The undisputed star of the evening was the Wotan, Aleksey Tanovitsky, a member of the Ensemble from the Mariinsky in St. Petersburg.  He has a warm deep voice – more bass than baritone – and portrayed Wotan as a concerned father (indeed, only two characters in this opera are not Wotan’s children).  I suspect he was also the member of the cast most familiar with his role, since, more than anyone else, he had a hard time standing still on stage and clearly wanted to act.  He has a large gorgeous voice, which may not have the edge associated with Wotan when he gets angry, but he made his portrayal warm, engaging, and sympathetic.

There has been some hype about the search for a tenor capable of singing Siegmund.  The man selected was Mikhail Vekua, a Georgian who was ethnically-cleansed from Abkhazia in the early 1990s and ended up at the Moscow Conservatory.  I’ve seen him – and been impressed by him – before as Cavaradossi in Tosca at the Stanislavsky Opera.  Small of stature, he nevertheless has the voice.  This was his first-ever German role, and while he learned to sing in German (with good and clear pronunciation), he clearly does not speak a word of German.  So he had to read closely from the text.  When he tried acting and looked away, losing his place, which he unfortunately did often enough, he got the music right but had to insert nonsense syllables.  And since he did not understand what he was singing, he did not always get the emotions right.  I’m not convinced he is a Heldentenor, but perhaps if he gets comfortable in German then he may develop in that direction.

As Sieglinde, Svyetlana Sozdateleva had a relatively deep soprano voice capable of great swells of sound and emotional acting.  The Armenian bass Vazlen Gazaryan sang a very dark, threatening, and impressive Hunding.  These two could go on stage anywhere.  Similarly, Kseniya Vyaznikova also held her own as a scalding and scolding Fricka.  She made sure husband Wotan knew who was really the boss.

Unfortunately, there was one weak link: the title role.  Larisa Gogolevskaya, as Brünhilde, another import from the Mariinsky, went sharp on most of her higher register.  Her voice was big enough, but she should perhaps sing lower soprano roles.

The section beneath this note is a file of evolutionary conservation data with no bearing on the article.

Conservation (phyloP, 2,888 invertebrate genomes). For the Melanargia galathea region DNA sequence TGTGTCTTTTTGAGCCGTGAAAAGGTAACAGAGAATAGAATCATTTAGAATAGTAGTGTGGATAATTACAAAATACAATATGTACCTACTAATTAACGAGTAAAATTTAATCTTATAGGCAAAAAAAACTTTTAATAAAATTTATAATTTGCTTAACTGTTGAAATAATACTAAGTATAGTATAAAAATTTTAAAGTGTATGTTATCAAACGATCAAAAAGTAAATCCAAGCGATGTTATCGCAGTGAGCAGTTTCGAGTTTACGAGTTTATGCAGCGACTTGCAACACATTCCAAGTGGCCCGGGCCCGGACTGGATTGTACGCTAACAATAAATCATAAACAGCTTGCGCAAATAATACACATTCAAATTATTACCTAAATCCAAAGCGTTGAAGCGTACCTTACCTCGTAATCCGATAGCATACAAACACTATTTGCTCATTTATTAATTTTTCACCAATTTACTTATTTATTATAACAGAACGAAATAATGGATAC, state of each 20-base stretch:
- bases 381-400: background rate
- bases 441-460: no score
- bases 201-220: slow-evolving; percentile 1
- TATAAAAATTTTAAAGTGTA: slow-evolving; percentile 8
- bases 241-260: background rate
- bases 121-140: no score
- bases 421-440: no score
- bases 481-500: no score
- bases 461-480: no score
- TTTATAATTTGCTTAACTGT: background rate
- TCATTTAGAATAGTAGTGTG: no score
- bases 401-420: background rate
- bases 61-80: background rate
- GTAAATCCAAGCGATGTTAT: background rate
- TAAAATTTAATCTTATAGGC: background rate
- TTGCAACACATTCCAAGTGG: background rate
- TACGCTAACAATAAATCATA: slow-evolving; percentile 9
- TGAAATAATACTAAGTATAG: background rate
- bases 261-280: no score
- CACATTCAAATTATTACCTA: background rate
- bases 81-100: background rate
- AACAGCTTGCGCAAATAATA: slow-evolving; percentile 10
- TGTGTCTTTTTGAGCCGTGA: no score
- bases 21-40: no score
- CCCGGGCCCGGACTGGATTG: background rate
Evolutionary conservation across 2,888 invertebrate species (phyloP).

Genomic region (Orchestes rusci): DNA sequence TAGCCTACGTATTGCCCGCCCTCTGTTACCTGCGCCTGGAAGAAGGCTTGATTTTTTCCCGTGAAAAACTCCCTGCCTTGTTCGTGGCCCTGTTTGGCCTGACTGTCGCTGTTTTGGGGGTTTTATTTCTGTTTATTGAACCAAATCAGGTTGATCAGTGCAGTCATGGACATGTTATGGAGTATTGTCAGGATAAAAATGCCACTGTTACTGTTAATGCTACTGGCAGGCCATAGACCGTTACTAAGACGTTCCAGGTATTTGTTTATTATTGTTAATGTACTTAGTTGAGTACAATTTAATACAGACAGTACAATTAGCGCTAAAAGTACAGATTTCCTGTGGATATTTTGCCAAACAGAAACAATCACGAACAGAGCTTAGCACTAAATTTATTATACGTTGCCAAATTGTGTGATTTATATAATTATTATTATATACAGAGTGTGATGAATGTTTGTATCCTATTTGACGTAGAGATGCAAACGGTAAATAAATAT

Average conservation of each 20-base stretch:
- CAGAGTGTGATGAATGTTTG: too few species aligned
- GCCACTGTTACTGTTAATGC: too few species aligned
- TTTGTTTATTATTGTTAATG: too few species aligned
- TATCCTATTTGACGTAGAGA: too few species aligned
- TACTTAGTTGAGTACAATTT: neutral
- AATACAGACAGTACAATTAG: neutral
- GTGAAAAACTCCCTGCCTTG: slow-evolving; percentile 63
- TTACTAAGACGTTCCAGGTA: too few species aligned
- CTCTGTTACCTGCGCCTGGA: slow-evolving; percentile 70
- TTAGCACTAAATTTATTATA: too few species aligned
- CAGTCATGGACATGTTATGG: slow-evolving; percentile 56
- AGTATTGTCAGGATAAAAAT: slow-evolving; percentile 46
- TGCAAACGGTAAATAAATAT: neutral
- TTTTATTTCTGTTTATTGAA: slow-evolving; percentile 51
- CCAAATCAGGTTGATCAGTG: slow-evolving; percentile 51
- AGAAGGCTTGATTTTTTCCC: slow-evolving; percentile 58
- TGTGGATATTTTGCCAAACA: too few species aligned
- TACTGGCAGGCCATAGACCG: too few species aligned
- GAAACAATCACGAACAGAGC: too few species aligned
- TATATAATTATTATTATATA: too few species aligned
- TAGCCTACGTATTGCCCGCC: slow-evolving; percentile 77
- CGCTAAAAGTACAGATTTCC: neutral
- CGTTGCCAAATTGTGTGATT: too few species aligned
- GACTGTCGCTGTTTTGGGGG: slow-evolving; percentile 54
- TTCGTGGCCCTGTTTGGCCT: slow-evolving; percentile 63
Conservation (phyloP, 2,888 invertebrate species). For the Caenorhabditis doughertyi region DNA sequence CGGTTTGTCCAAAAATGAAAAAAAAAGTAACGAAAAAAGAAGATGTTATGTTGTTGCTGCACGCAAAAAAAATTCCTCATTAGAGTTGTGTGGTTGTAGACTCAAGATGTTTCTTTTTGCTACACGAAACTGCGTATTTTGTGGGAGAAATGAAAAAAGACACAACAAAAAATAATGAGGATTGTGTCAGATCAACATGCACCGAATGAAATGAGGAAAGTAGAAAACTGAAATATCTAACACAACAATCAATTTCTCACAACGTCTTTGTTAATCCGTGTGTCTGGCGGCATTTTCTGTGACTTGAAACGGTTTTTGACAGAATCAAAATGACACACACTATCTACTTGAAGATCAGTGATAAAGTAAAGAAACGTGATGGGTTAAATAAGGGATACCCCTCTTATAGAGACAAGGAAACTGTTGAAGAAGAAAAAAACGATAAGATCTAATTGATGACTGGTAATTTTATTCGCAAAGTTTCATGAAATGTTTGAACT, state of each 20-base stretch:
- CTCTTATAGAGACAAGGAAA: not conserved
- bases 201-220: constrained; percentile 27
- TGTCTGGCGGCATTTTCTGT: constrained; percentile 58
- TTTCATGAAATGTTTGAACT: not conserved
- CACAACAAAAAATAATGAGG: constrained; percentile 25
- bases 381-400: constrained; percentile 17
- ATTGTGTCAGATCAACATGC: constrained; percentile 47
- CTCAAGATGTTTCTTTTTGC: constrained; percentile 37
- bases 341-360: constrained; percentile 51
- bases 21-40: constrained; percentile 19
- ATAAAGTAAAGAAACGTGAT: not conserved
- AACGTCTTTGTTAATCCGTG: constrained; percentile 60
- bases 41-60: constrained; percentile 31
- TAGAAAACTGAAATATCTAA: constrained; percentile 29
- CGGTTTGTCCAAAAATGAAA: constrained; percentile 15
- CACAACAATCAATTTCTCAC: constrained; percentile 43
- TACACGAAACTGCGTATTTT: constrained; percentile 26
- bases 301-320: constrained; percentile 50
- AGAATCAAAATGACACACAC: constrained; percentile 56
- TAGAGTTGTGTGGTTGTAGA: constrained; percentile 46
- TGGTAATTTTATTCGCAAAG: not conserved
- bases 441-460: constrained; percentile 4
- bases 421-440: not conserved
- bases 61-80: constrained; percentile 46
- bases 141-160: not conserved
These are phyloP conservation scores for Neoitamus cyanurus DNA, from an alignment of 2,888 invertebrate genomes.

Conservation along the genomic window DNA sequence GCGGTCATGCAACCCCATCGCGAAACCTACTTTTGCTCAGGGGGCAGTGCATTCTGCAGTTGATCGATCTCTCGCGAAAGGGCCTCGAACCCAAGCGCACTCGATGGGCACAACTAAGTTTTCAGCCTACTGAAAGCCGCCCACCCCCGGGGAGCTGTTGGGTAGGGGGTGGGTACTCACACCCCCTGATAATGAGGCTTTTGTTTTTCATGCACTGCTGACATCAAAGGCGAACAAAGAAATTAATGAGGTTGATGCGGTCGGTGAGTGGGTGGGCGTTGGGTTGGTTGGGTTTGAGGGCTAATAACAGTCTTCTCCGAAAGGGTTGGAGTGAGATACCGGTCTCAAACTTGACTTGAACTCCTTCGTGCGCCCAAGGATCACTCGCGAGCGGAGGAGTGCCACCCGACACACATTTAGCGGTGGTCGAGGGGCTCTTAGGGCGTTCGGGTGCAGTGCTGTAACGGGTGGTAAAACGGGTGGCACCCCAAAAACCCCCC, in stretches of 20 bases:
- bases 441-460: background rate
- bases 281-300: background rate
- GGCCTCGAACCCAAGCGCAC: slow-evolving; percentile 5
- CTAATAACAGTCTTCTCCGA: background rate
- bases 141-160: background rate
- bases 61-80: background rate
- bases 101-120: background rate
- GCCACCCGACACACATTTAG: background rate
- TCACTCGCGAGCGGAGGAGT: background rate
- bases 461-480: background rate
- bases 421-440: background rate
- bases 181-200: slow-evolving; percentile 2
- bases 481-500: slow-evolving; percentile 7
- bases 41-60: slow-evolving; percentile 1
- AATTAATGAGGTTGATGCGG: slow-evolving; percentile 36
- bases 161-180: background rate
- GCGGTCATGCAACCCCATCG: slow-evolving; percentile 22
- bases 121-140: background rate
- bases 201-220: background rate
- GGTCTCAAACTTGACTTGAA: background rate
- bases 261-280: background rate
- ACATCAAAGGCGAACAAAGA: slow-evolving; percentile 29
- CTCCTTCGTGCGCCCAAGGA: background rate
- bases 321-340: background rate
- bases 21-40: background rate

For the Russian National Orchestra, this concert must have been doubly unusual.  First, I do not believe they perform many complete operas.  Second, I doubt they perform much Wagner.  So not only did the music seem new to them, but they did not understand how to portray the drama.  This is a shame, since the Russian National Orchestra is world-class and the playing was certainly up to standard.  But Nagano, using a very crisp and clear technique, walked them carefully through it.  Although there were a few missed cues, in general they responded to him, but had to think so much about the music that they may have forgotten that they were performing an opera.  I also do not believe that this opera was in Nagano’s repertory previously.  So the performance was steady but not insightful.  At least Nagano clearly wanted the singers to shine, and kept a lid on the orchestra in order to allow the voices to predominate (although these were big voices, since the orchestra was on stage and not in the pit the potential was still there for the orchestra to overwhelm them, something Nagano ensured did not happen).

The acoustics halfway up the Tschaikowsky Hall are definitely better than in the more expensive seats.  Now that I have sat here for two concerts, I can confirm that.  Nevertheless, it does not come close to the now-closed Conservatory.  And the hall was in full communist mode tonight: the lady in the cloakroom insisted on seeing my ticket before she took my coat (even though I had already gone through building security and a separate ticket control just to get that far, and had waited for ten minutes in the cloakroom line since the Stalinist architects built this hall with the world’s most inefficiently-designed cloak rooms – why else would I be giving her my coat if I were not there for the concert?  There was another seemingly mandatory ticket check as well by the usher selling programs).  Also rather oddly, the concert was five hours long (the full opera plus intermissions), but began at the usual Moscow start time of 7:00 p.m. as opposed to an early start time, and did so on a Monday night; I have no idea why they did not start this earlier and/or schedule it for a non-work-night.  This does not bother me, since I am nocturnal, but must bother Russians who tend to be morning people – I suppose someone in Central Planning assigned them this night and since all concerts begin at 7:00 they were given no choice (better to do what we are told around here and never ask questions).